Let’s say that you’re not God-Bothered, or at least you’re not God-Bothered by a particular deity you’d like to get to know. Generally the “I became a devotee of_____” stories start with epiphanies of a God that the devotee discovers had been there *All Along*. This was the case, when I was sorted out as an Oshun and remembered being stung by a bee in the head in a pumpkin when I was 5. Oshun is associated with pumpkins, the number 5, and honeybees and is “my head” in the vernacular of the system,
There was also the time I tried to celebrate Yemaya with a seaweed bath, but since the seaweed was from Cyprus, I got Aphrodite instead.
Aphrodite, Incredibly *not* Yemaya!
So how do you court a Divinity that you’re unfamiliar with? Who isn’t a part of your actual paradigm?
Slowly, carefully, and thoughtfully. With an open heart and mind.
I am not a Hindu, and I am working through Sally Kempton’s “Shakti Meditations” with the Goddesses that I feel drawn to. Since the 3 Goddesses I am drawn to that are profiled in it are emanations of Lakshmi, I decided to start with Lakshmi, Herself.
I’m Courting Lakshmi
Gather your information.
Having read the book, and reread and took notes on the Lakshmi chapter, I decided to chant the Lakshmi mantra for 41 days in a row. This is the typical Hindu commitment. Since She doesn’t approve of alcohol, I decided not to drink for all 41 of those days, though this is not required. I did research on Lakshmi worship. I practiced the mantra with various recordings found on youtube, and I downloaded a Lakshmi meditation I found useful. I set up a small shrine, and procured some “Lakshmi” incense from India. I already had a mala, and I remembered that She disapproves of meat offerings and wants sweet things.
Know your limitations.
Ghee, a customary offering of Indian Divinities was $23 dollars at my local health food store, and it wasn’t very big. Therefore, I decided that that was too dear a price to pay for an offering to a deity that I didn’t yet have a relationship with. In the future there might be Ghee, but not now.
I may give Clarifying my own butter, a try.
I am also not well-versed or prepared to draw pretty things on the ground with ground up materials. While this is customary, I just don’t feel prepared to try it just yet.
Sorry, Lakshmi, but no. Not yet.
What *not to do*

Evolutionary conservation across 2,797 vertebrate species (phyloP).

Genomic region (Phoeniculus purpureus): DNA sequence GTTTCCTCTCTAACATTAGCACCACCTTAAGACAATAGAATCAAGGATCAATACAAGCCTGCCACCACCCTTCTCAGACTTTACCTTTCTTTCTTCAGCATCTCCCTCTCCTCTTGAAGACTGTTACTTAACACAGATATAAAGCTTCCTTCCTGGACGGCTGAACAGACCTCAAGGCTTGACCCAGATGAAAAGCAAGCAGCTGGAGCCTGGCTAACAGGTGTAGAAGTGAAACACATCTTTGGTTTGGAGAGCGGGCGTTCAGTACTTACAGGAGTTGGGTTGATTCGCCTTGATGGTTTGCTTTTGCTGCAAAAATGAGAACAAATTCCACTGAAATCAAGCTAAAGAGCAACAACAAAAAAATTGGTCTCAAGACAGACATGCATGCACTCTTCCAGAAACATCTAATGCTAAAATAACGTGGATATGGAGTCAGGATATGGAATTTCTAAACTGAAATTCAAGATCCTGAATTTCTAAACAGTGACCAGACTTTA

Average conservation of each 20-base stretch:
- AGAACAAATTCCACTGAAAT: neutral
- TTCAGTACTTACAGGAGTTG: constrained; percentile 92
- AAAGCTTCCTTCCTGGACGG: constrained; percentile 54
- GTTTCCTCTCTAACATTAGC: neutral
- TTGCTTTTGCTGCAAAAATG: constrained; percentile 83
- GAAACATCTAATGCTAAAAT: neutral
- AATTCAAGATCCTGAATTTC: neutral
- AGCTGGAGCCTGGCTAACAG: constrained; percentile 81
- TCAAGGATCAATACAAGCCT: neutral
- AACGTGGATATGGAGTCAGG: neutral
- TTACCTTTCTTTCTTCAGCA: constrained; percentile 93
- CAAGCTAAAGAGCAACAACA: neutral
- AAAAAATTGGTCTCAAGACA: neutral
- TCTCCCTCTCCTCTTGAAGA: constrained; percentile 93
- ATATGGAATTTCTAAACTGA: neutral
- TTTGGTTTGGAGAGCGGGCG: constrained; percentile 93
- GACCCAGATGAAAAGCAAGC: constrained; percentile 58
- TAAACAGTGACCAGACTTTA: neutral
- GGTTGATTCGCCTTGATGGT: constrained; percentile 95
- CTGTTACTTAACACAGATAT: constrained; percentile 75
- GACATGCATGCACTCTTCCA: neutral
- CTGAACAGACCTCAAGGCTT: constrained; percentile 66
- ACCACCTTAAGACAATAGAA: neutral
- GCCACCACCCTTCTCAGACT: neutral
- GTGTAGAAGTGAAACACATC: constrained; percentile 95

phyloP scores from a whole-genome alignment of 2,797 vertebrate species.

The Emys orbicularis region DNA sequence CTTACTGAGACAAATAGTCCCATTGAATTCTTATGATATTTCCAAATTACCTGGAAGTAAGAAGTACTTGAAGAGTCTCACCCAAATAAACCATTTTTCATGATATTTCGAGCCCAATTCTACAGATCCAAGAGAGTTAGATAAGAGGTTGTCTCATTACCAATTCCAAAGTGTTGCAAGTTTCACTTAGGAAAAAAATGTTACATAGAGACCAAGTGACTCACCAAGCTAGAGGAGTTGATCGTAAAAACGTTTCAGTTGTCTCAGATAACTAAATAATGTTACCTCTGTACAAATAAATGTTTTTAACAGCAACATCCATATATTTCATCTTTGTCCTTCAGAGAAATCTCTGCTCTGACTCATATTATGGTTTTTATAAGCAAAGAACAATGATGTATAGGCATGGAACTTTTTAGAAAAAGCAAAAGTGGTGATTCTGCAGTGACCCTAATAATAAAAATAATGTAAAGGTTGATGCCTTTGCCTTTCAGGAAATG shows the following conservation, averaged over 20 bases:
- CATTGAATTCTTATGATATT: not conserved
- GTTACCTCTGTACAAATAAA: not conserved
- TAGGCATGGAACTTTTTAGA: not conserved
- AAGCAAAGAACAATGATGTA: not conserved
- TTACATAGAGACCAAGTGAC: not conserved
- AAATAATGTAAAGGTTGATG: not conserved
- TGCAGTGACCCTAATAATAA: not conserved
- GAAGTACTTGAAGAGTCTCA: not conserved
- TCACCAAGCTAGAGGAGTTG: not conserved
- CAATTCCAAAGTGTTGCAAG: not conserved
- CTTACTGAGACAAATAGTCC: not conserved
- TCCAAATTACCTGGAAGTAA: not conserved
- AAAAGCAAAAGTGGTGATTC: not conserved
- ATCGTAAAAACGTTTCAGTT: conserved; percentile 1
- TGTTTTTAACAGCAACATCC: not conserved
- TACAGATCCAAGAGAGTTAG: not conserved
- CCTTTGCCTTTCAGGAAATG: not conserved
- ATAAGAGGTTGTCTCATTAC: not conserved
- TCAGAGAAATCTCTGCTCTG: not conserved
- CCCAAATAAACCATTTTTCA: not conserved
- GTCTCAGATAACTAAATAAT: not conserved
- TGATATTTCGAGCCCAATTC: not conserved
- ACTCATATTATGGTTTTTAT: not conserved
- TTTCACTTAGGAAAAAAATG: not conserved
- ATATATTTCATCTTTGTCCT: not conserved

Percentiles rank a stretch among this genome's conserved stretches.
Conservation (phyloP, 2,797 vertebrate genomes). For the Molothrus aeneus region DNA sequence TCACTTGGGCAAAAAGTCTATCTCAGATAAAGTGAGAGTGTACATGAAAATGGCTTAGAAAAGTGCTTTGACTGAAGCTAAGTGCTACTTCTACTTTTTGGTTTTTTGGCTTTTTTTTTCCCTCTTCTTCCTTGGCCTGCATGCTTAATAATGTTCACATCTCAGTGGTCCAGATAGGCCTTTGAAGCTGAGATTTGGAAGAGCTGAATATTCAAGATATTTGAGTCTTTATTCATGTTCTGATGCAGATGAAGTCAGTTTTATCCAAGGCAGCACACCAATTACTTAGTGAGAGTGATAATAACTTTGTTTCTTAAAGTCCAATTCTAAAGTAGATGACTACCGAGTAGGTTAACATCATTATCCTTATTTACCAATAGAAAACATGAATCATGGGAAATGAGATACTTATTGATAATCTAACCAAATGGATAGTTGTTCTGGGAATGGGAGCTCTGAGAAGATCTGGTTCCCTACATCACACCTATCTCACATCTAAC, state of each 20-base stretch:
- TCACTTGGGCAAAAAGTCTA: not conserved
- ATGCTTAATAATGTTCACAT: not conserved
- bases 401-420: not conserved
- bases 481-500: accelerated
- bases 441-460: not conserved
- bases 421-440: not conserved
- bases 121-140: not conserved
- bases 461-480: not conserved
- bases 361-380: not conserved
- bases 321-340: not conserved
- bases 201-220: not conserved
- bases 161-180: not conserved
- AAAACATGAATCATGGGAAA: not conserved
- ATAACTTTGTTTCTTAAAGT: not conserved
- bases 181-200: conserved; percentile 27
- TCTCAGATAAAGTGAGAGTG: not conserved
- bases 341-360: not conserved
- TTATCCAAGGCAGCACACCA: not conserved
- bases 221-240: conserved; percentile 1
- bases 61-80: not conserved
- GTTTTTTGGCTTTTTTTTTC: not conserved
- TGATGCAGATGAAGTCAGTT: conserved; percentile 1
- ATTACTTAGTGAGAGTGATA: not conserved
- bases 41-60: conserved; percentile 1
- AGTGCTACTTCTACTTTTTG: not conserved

Being well versed in various circle castings, but- *completely unaware of and unprepared for*the creation of a Hindu Sacred Space , I do not attempt to call Her into a Norse, African, Wiccan type sacred space. She’s none of those things, She’s Hindu. I do a generic cleansing of the area, because she likes things clean. You want your new friends to be comfortable.
Don’t pretend to know more than you do.
Don’t assume that because she is very much like Oshun that you can just say “Lakshmi” where you’d usually say “Oshun”.
Don’t call Powers you’re actually frightened of. I’m not generally afraid of powers, I expect Them to act decently, even if they are mad, challenging, and despondent. I’ve called Lucifer, Odin, Hades, and my Ancestors. All have reasons to be angry and negative, and all were complete gentlemen/gentlewomen. No harm came to me from interacting with them. I love them all.
That said, if you are exceedingly nervous or afraid, perhaps now is not the time to approach that specific deity.
Don’t be afraid to say “No.” A power might be testing you, might not have a lot of devotees, and may “Want All the Shinies Now!” If you call Odin and He asks for Mead, you can say “I don’t have any, would you like__________.” If he says “Send your sister to the store to get me some.” You can respond, “I am uncomfortable asking her to do that, if we create a relationship, I will get you mead in the future.”
Trust me, he is cocky enough to do so.
What to do.
Be up front about your nervousness, insecurities, and doubts. Let the Power know that anything you get wrong is due to lack of knowledge. If you’re serious, you can ask for access to resources, teachers, and gnosis that will help you get things right.